In response to the declaratory judgment action, the defendant filed a counterclaim alleging a breach of the NDA, misappropriation of trade secrets, tortious interference with contract, civil conspiracy and misrepresentation. The parties thereafter cross moved for summary judgment. Based upon the materials submitted by the parties and the unambiguous language of the NDA, the court granted summary judgment in favor of the plaintiff finding no violation of the NDA and insufficient facts to establish any of the tort claims asserted by the defendant.

The court applied New York law pursuant to a choice of law clause with respect to the NDA. Ultimately, the court found that the parties intended the NDA only to apply to the negotiation of the potential purchase of the business, not to the sale of the underlying product. Although the NDA made general references to confidential information, the court held those references insufficient to expand the scope of the NDA beyond the contemplated transaction. The court also rejected the argument that plaintiff somehow had used information provided by the defendant to compete with the defendant. In considering the arguments with respect to confidentiality, the court specifically noted that it was “telling” that none of the information relating to the product had been marked confidential. The court held that buying a product directly from the manufacturer rather than a middleman distributor could not be considered using confidential information to compete with the distributor.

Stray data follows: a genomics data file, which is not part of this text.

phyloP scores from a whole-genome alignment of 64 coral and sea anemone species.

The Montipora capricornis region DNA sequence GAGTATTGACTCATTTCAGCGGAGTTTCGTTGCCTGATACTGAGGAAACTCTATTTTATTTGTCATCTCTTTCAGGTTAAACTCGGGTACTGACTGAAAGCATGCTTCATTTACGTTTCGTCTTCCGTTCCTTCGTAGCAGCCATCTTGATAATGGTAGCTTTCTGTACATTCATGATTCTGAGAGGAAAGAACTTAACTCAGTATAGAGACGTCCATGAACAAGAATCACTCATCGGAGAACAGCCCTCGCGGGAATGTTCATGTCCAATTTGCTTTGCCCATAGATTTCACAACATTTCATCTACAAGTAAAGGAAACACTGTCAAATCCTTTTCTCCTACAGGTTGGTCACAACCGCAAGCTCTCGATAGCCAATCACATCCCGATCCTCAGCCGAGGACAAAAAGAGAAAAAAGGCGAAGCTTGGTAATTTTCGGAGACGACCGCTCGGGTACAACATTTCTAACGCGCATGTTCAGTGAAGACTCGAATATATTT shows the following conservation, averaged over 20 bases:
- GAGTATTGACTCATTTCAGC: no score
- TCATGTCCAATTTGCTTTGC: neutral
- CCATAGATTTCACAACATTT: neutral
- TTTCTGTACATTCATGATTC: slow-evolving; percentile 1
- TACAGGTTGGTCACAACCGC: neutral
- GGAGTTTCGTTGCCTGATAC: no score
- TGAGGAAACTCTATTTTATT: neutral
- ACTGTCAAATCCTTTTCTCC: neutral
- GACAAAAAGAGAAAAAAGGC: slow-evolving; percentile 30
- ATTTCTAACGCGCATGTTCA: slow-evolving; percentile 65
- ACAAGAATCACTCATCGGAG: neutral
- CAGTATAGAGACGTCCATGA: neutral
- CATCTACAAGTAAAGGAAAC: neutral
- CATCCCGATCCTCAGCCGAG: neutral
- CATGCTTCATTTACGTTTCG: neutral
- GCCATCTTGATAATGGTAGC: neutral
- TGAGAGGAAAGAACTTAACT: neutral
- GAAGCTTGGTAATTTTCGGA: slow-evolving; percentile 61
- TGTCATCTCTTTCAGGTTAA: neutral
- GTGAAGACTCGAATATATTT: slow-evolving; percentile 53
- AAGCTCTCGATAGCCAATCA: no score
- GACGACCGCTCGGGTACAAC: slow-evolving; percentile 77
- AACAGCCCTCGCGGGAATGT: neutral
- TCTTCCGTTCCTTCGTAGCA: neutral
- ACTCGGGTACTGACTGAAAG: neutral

Having found no breach of the NDA, the related tort claims failed for similar reasons under the law of Virginia, the place of the alleged wrongful conduct. Because the product was not covered by the NDA, the court found no misappropriation of a trade secret because it was not provided under circumstances imposing a duty on a receiving party to refrain from using the information. Notably, the court again found nothing to suggest that the information had been marked confidential (which is technically not a requirement under the trade secret act). The misrepresentation claim, which was based in fraud, also failed because the product information was not included within the scope of the NDA and, therefore, could not support a claim that it had been provided in reliance on the NDA.